Universitas Blog

How to Search for US Colleges

Friday, November 22, 2013

How to Search for US Colleges

I saw this link today on my Facebook feed.  Wonderful stuff and I don't have to write a word of it.  Great web page chock full of great advice and the book it's from College Admissions:  From Application to Acceptance:Step by Step is one I highly recommend.

Quick Tips Regarding US College Admissions

Thursday, November 21, 2013

I haven't posted on my blog for almost three weeks!  I've been so busy with being at the hospital and finishing the final requirements for my online college counseling certificate that the blog has taken a back seat.  So I thought I'd fire a brief one off then take the time to write a longer entry after November 25 when my classes have finished.

Here are some quick tips to keep in mind about applying to US colleges.  I've talked about some of these things in other posts but it would be nice to have some of these tips in one place.

1.  Start the process early.  Sophomore year isn't too early especially if you have to decide whether or not to go abroad for college to begin with.  Ideally, this should be student driven, i.e. if the student is interested in colleges this early, then by all means, start thinking this early in the process.  Nothing concrete has to be done quite yet but get the ball rolling.  Junior year (third year) isn't too late but senior year may be a bit (but not too) late.

2.  Try to get most, if not all,  your standardized testing done by end of junior year (third year).  With all that needs to be done for senior year, it would be great if SATs were something you didn't have to worry about .  If you need to take SAT Subject Tests, you can take those your senior year but ideally,  you should take them as you finish the class.  For example, if you take and pass biology end of sophomore year, it's probably a good idea to take the Subject Test right after when the material is still fresh in your mind.  Note that this works only if you had the foresight to start the whole college application process early.

3.  Visit the colleges you are applying to.  This is the single most important thing you can do.  I know that cost and distance (as well as time) make this prohibitive but if you start the process early you can visit colleges during the summer between your junior and senior year.  Another reason to start early!

4.  Try to get your application papers in as soon as you can.  Don't wait for the deadline.  Don't procrastinate.  Beginning to see a pattern here?  Yes, I'm a big advocate of getting things in early.  But there's also a practical side to this:  a lot of public universities and some private colleges have rolling admissions, which means they will read...and decide on....your application as soon as it's complete.  The earlier in the year they consider your application, the more seats in the freshman class they will have available and the admissions committee will be less (at least subconsciously) strict.  Also, you'll be able to get your decision sooner.  The daughter of a cousin in Texas applied to her first choice school, Baylor University in Waco, TX in September or October.  Since Baylor has rolling admissions, they were able to review her application immediately upon receipt.  By the middle of November, she found out that she was admitted to Baylor even BEFORE most kids who applied Early Decision elsewhere had even informed of their decisions.  Now her college search is over.  She can relax and enjoy her senior year of high school knowing she was admitted to her first choice college.  Such a great deal!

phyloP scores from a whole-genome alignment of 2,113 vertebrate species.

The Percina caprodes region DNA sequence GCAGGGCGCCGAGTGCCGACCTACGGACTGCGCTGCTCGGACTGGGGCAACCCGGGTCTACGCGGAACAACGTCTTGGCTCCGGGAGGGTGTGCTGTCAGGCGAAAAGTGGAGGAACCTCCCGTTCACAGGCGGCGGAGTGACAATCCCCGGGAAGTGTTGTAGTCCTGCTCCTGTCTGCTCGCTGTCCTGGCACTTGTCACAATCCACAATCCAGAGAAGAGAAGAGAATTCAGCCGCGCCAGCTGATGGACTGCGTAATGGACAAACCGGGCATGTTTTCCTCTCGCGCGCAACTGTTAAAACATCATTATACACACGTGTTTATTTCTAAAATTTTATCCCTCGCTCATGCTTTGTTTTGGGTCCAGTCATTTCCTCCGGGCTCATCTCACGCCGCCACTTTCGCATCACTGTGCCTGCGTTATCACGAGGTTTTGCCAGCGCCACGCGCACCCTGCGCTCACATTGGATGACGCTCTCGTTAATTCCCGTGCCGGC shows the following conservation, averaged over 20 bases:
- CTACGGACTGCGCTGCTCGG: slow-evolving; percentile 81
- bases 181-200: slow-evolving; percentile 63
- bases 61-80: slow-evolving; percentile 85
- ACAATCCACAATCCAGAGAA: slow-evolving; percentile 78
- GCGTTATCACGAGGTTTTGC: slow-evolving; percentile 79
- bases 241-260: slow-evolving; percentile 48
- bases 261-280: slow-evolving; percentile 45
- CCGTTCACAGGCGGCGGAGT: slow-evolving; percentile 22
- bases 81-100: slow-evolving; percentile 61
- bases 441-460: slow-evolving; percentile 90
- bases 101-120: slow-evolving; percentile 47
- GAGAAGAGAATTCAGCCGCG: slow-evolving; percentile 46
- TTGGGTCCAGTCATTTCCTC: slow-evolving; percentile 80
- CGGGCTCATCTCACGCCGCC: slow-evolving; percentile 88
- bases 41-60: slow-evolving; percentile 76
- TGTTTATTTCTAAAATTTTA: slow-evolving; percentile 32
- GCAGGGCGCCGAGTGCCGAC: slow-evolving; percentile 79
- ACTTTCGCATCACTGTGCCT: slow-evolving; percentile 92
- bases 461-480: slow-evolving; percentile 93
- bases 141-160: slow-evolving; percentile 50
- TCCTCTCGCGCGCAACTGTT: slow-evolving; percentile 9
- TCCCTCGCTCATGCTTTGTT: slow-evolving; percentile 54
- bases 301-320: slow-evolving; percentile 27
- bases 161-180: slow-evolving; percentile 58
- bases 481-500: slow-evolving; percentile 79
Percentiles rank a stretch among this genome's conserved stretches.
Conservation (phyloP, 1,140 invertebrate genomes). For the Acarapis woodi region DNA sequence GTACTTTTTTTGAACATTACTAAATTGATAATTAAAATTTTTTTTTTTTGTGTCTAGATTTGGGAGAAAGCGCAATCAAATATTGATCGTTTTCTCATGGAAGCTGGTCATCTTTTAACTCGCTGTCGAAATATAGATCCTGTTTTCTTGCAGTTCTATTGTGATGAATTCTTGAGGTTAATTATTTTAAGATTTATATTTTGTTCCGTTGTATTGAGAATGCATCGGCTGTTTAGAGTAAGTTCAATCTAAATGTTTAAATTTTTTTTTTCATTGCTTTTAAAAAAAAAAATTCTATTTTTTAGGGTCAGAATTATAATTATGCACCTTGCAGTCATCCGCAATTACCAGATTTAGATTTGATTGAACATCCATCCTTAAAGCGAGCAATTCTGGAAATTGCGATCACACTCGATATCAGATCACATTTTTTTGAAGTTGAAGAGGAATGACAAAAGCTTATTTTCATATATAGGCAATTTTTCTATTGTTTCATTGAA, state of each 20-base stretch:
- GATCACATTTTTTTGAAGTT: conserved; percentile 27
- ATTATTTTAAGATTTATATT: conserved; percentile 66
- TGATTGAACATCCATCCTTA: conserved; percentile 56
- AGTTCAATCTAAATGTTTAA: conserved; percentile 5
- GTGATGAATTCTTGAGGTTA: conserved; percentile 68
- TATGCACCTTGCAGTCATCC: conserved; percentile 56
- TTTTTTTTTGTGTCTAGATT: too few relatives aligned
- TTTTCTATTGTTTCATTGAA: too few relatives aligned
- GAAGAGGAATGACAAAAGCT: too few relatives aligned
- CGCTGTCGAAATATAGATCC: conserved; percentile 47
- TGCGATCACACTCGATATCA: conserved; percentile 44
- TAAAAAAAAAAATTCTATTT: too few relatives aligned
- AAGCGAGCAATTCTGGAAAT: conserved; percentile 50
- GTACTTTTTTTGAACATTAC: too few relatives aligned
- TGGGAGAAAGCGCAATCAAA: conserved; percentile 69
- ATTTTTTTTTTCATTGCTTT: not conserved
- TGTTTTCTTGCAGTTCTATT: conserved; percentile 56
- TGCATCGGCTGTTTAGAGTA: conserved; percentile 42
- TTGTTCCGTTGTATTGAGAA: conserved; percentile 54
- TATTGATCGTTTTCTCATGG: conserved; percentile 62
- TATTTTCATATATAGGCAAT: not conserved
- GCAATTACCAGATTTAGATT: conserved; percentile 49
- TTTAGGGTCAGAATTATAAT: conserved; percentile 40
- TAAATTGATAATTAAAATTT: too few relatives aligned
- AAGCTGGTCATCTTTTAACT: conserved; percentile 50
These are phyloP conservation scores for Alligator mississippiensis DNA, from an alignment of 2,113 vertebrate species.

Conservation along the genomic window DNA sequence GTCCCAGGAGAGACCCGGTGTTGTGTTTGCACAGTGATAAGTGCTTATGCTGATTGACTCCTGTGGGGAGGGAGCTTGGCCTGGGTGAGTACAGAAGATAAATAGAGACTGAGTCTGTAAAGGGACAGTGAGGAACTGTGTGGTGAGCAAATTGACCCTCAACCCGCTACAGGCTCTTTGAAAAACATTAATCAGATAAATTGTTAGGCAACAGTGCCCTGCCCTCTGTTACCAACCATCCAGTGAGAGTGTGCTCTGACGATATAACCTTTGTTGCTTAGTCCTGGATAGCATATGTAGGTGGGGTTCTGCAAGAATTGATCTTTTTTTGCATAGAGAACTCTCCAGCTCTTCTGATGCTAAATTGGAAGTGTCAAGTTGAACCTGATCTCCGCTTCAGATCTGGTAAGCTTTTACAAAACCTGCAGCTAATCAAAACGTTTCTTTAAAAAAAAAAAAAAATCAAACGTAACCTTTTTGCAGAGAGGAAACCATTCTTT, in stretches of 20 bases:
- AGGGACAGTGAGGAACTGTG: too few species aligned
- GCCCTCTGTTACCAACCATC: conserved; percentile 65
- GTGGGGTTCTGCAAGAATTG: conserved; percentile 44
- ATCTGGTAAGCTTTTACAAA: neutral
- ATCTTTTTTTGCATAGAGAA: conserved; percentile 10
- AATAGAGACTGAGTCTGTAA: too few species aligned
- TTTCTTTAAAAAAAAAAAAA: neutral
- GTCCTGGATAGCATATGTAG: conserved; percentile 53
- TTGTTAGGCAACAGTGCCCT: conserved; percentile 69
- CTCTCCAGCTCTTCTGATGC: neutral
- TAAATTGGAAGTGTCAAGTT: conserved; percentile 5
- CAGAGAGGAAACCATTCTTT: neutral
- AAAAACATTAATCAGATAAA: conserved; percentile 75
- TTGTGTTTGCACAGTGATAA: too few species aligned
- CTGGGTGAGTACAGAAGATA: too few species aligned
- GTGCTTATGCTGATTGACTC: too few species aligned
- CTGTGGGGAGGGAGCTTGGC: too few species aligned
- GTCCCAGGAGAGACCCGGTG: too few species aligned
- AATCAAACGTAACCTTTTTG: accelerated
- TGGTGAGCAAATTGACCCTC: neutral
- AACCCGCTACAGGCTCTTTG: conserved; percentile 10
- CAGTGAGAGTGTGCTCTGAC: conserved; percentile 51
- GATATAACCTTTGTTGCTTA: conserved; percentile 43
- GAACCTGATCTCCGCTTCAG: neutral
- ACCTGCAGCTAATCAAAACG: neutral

5. If admitted to a US school that you will attend in September, do NOT accept an offer to attend a local school from June till then.  You're taking a slot away from a student who really wants to attend the local school.  You can also potentially jeopardize your admission status with the US school if they find out you are enrolled in a Philippine college as a degree student.  Note that there is nothing wrong with spending the time between June and September as an auditor or non-degree student taking interesting classes at UP or Ateneo.  

I'll write a more comprehensive blog post later next week but until then, please comment and let me know what you think.

Why Applying to 22 Colleges Is Not a Good Idea

Sunday, November 03, 2013
I was browsing through my Facebook page today and I ran into this while on the Overseas Association of College Admission Counseling (OACAC) page that I happen to belong to: I intend on (sic) applying to 22 colleges.  I know the work that is required for this but I am prepared. It was a quote from a student and the counselors on the board just went to town on this.  I thought about it a bit and realized that there was a message here that I want to share with all you Filipino students who are applying to colleges in the US right now.    In some schools (Xavier School and ISM come to mind) there is a strict upper limit of 10 colleges where a student can apply to but in others, especially those high schools without any kind of guidance to applying abroad, there really is no limit.  But there are many reasons why applying to more than 10 or 12 colleges is a terrible idea.  By the way, there is nothing magical about the number 22... it was just the number given by the student.